Human Nature / The Family of Blood
24 April 2020 at 18:25 #70517
We’ve never covered this great story by Paul Cornell, based on his book. But there’s a watch along tonight as we’re all in quarantine , so hopefully you will have some comments afterwards about the story of one “John Smith”.
It’s 1913, A schoolteacher called John Smith dreams of adventures in time and space … and war comes to England early as the terrifying Family hunt for the Doctor.24 April 2020 at 18:36 #70525
‘Shadow of a Doubt’ was specially created as a prologue to ‘Human Nature’ and ‘The Family of Blood’, released as part of #DoctorOfMine, the worldwide tweetalong of this two-parter during the quarantine.
Written by Paul Cornell and starring Lisa Bowerman as Bernice Summerfield, from many Big Finish audios, ‘Shadow of a Doubt’ was home-produced remotely during the ‘lockdown’ period of the COVID-19 outbreak in April 2020.24 April 2020 at 20:58 #70528
And this is the new epilogue written by Paul Cornell and narrated by Lauren Wilson, who played the scary little girl with the balloon who eventually got trapped in all our mirrors.24 April 2020 at 23:16 #70529
Thanks for posting those. I am looking forward to re-watching both parts of what I think was one of the best 2-parters in AG Who.
Having just finished watching Mackenzie Crook’s take on “Worzel Gummidge” my recent TV viewing seems to be strangely full of scarecrows…25 April 2020 at 04:14 #70531janetteB @janetteb
I did not realise we had not done a forum watch of this two parter which has become one of my favourite of favourites. I have watched it many, many times but am delighted to have an excuse to watch it again. tonight is now sorted.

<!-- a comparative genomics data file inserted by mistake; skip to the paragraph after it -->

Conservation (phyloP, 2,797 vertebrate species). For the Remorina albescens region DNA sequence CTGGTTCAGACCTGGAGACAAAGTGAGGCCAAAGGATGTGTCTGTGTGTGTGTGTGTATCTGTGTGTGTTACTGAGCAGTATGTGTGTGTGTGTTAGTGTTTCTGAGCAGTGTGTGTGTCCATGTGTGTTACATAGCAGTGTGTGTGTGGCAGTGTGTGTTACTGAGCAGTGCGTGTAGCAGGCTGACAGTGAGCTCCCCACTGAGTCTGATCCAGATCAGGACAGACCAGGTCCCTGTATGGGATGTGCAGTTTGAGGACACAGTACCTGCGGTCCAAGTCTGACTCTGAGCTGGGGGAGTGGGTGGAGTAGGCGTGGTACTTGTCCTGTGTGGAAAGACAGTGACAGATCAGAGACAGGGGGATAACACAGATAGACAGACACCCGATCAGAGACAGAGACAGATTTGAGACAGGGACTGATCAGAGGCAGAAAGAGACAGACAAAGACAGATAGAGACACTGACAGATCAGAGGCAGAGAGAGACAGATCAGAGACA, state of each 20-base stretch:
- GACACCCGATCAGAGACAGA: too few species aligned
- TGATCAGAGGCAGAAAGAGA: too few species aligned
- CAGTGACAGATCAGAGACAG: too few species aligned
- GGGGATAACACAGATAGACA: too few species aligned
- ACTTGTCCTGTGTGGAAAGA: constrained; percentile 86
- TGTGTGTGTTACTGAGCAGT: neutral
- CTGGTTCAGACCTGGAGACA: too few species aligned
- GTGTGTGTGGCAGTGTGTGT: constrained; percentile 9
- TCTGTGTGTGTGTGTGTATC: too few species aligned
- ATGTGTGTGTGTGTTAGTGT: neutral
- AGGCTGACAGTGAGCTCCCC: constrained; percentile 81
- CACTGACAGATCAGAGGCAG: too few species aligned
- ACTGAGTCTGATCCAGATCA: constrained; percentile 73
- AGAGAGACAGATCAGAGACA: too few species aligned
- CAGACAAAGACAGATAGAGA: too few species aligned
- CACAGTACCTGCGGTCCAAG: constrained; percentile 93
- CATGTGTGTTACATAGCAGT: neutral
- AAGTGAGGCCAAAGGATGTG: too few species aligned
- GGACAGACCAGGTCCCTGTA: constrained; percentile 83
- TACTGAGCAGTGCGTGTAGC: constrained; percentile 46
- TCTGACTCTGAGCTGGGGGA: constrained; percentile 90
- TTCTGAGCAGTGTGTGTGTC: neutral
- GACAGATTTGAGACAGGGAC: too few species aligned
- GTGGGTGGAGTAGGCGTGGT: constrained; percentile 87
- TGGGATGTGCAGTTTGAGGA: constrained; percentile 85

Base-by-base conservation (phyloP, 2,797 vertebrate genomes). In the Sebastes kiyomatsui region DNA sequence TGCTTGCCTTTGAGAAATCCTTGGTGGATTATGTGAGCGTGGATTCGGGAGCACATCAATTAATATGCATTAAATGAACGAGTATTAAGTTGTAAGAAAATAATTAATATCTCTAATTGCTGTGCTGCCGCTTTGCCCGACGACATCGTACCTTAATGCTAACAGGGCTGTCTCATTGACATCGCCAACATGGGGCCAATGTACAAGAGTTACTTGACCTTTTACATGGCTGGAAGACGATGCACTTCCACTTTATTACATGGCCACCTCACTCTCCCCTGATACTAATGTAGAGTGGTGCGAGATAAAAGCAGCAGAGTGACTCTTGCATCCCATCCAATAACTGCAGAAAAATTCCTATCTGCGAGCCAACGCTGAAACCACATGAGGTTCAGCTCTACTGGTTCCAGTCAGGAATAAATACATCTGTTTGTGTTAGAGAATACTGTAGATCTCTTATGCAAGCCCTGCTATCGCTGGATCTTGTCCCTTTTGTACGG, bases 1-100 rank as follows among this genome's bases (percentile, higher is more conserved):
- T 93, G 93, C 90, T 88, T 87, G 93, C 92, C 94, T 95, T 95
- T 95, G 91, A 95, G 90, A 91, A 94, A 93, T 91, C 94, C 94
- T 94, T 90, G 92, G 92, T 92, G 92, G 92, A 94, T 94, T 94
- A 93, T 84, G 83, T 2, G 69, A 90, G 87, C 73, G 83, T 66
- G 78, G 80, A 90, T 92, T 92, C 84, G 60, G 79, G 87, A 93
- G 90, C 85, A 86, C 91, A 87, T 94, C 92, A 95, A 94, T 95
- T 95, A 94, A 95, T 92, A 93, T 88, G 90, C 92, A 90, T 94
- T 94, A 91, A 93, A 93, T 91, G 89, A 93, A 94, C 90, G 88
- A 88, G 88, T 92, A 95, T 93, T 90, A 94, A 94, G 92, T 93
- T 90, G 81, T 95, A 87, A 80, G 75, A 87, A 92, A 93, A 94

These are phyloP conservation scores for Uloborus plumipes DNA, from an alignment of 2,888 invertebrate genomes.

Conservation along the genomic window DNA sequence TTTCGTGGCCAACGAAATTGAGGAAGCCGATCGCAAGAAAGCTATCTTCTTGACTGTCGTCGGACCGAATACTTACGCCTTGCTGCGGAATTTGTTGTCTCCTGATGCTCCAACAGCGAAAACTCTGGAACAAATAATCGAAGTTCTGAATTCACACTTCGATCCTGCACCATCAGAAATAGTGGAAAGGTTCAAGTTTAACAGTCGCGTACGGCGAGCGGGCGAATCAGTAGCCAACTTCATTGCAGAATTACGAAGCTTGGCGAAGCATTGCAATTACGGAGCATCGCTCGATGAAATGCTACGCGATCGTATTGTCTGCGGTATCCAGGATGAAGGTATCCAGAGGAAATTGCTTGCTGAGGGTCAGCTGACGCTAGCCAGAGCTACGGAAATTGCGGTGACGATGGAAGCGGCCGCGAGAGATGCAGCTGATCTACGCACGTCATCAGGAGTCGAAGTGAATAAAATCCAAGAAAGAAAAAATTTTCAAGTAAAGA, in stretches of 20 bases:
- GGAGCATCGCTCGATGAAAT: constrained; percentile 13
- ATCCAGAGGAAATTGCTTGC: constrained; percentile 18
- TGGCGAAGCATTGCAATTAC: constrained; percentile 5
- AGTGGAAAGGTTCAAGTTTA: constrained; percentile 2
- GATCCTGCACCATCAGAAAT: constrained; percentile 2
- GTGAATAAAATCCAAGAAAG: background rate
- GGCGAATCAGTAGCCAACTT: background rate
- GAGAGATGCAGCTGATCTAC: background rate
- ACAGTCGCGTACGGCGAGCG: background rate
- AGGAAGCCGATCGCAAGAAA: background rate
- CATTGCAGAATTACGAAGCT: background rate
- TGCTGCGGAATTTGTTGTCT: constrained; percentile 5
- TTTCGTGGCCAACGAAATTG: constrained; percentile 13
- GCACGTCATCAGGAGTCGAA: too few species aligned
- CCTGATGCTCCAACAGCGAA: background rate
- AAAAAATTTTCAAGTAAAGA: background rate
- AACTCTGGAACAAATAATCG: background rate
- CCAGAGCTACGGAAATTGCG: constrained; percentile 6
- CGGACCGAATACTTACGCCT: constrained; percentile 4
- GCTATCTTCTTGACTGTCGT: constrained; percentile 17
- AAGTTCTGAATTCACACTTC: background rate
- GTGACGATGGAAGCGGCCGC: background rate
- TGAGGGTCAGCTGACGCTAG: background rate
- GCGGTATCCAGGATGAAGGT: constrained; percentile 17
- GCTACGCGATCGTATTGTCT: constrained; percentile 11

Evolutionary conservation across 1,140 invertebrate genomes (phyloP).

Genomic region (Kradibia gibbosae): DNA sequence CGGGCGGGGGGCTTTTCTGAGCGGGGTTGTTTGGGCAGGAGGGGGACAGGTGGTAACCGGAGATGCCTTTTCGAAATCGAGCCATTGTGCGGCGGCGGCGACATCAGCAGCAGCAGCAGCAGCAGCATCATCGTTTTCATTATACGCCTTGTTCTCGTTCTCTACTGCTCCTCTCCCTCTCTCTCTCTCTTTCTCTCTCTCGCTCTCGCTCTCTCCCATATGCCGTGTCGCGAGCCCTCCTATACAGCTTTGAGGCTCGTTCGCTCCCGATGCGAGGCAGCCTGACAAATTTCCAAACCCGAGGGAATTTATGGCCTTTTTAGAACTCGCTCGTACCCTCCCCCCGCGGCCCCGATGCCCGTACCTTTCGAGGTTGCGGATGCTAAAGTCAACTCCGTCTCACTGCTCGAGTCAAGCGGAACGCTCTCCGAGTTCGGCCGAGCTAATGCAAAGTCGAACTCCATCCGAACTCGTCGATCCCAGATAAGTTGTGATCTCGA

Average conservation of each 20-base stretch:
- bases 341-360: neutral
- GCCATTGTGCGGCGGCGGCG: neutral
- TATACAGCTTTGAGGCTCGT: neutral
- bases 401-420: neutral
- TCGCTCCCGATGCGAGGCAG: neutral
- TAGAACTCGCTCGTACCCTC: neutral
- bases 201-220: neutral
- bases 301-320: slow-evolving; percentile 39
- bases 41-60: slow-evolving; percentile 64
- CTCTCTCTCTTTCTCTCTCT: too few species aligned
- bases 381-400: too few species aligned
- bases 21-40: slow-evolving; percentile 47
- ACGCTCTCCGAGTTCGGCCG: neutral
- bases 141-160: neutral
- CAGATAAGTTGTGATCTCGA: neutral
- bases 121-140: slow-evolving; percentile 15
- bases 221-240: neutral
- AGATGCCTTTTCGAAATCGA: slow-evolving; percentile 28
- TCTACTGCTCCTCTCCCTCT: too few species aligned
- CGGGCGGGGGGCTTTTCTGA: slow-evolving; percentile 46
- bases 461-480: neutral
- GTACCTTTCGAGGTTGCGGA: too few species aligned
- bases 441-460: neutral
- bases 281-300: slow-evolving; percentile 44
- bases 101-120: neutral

Janette25 April 2020 at 18:13 #70533
Watched them both last night. I have been trying to isolate what it was about these two episodes that made them so special. I think it was how deeply emotional everything was–John Smith’s torment as he slowly realises he is not who he thinks he is; the relationship between him and the school matron; the relationship between the two boys that shall survive into the war; the scene of the Doctor and Martha at the remembrance service. It was a story that almost completely lacked humour, and yet it worked. In fact, in a way, perhaps it worked precisely because it almost completely lacked humour. It has (for me, anyway) a sort of emotional resonance that lingers long after it is over.26 April 2020 at 02:11 #70534winston @winston
@blenkinsopthebrave and @janetteb I watched last night again and they really are very good episodes. Poor John Smith when he realizes he isn’t who he thinks he is and doesn’t want to be anyone else. He wants to be a regular person and stay with the women he loves but she tells him he must do his duty.The war is coming and so many of these boys will die doing their duty.
There are so many elements to this story , the boys and the bullies, the scary Family, Martha being the Doctors carer,love and loss and duty. The punishments are chilling.I can watch these episodes many times and still see something new.26 April 2020 at 04:10 #70535